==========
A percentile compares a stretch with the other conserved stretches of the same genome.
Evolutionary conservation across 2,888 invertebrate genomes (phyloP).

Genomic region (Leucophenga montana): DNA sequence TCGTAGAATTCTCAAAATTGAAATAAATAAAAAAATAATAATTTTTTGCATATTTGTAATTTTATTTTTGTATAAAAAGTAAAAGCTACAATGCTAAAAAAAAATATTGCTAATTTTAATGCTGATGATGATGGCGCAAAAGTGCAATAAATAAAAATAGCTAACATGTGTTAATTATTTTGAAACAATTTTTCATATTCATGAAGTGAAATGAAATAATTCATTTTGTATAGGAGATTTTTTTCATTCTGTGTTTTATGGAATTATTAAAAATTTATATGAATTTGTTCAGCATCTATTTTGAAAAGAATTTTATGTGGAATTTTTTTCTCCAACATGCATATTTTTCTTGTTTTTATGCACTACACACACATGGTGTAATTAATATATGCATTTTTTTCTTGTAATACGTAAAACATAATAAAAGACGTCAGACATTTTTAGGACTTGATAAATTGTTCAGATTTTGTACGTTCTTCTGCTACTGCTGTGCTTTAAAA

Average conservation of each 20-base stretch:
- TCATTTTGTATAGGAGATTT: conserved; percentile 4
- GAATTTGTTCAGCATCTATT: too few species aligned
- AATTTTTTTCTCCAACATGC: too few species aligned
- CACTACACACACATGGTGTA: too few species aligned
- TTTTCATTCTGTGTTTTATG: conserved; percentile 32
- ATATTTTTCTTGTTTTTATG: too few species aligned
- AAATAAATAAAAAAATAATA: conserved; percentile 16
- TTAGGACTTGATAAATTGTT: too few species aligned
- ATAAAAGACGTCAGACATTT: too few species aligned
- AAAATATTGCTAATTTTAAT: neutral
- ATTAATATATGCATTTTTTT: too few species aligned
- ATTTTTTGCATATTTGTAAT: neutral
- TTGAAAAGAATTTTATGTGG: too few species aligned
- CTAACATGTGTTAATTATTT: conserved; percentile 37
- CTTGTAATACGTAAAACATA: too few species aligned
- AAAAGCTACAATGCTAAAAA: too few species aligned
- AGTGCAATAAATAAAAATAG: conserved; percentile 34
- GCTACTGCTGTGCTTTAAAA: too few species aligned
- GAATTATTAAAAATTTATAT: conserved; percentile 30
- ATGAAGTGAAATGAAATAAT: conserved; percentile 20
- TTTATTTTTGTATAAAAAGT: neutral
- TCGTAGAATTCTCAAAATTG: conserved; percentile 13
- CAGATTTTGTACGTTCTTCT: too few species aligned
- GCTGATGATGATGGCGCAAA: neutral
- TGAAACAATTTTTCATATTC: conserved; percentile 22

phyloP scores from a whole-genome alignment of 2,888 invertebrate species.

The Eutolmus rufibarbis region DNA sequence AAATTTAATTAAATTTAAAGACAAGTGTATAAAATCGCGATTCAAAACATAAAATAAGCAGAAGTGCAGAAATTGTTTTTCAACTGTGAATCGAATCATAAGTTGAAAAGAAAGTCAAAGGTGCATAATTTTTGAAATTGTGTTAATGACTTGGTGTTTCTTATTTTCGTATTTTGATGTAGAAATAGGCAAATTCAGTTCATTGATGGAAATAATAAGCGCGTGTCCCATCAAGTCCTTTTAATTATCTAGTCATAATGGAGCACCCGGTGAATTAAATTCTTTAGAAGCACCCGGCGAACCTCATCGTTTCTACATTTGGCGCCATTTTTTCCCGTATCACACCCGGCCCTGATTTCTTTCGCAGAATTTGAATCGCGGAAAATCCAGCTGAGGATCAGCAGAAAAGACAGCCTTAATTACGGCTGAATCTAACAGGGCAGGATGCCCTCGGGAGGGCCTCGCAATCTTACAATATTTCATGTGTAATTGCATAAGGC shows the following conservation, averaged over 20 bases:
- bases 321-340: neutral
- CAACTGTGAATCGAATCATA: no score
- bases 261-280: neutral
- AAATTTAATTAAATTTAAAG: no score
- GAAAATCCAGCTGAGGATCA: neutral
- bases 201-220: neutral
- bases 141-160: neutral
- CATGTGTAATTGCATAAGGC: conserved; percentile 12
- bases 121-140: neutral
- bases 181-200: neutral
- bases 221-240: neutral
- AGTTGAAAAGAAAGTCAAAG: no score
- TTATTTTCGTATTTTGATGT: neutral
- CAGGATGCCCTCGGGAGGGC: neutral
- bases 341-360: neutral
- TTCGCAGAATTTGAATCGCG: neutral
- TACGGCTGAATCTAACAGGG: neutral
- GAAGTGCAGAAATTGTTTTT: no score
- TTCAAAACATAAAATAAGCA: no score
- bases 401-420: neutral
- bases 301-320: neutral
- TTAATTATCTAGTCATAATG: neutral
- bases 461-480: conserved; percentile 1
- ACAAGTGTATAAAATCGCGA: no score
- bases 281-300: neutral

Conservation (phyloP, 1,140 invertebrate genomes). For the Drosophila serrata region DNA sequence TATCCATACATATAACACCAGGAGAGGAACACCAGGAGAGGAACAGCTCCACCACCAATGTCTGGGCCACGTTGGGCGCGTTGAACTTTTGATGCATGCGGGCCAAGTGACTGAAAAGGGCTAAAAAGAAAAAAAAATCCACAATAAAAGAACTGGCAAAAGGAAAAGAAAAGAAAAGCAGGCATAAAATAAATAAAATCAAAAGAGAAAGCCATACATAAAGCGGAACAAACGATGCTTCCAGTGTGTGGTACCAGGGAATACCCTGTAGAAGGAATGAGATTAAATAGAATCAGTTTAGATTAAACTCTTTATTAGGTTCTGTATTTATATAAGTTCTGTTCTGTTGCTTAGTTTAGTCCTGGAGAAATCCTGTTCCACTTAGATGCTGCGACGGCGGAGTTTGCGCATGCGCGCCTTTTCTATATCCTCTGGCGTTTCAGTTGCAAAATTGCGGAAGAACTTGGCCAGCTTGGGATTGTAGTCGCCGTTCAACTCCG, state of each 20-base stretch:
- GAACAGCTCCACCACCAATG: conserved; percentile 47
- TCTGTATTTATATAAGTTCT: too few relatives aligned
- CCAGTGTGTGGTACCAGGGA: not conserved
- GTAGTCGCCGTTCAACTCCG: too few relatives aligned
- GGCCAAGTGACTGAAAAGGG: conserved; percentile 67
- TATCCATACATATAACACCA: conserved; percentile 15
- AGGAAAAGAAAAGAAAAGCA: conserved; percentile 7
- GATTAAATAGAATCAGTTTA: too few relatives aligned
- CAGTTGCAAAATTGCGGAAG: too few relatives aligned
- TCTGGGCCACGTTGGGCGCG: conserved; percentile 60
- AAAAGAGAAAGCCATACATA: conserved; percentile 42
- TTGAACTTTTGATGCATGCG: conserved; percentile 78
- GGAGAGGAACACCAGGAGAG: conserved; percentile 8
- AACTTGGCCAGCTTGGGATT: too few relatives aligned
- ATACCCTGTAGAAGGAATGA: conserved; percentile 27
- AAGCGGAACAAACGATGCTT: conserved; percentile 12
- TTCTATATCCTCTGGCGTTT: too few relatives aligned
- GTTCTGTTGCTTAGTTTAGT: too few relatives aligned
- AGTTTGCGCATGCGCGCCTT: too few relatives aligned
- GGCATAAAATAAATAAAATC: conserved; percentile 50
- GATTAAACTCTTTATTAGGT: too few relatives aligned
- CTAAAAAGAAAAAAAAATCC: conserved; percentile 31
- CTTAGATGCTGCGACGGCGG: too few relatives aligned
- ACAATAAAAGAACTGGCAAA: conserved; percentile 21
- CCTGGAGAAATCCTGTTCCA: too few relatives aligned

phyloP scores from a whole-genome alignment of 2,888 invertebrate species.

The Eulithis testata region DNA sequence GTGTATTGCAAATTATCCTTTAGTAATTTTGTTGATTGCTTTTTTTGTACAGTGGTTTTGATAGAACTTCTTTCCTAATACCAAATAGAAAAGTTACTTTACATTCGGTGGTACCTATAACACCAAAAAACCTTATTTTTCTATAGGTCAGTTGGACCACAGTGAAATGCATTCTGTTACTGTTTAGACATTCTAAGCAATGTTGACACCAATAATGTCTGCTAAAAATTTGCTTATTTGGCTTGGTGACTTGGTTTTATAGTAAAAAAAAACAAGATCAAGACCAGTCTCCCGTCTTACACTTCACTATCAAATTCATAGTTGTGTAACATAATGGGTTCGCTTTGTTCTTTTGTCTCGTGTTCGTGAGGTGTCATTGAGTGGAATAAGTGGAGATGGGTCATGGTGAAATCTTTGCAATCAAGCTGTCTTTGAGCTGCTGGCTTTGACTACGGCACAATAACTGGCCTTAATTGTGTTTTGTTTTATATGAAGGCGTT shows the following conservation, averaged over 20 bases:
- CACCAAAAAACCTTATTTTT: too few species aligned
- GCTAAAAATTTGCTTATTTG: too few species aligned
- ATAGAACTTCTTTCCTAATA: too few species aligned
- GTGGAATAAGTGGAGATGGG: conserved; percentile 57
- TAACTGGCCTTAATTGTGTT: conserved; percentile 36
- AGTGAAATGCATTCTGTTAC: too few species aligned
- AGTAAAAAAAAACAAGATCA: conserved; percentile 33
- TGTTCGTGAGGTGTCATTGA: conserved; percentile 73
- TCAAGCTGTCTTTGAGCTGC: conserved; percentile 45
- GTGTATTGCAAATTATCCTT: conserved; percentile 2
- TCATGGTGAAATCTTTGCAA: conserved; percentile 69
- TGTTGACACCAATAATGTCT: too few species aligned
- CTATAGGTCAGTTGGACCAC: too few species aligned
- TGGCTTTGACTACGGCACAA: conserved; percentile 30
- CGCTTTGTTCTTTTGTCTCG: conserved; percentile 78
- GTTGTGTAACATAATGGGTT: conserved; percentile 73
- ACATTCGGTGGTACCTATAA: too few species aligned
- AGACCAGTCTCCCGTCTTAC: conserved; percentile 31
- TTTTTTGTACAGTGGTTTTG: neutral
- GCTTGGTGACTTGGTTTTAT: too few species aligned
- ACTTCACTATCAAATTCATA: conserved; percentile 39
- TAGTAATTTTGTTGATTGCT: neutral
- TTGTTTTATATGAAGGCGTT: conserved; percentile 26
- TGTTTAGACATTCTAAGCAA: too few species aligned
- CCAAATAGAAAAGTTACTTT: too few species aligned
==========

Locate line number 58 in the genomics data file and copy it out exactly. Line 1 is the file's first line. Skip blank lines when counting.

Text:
- GAACAGCTCCACCACCAATG: conserved; percentile 47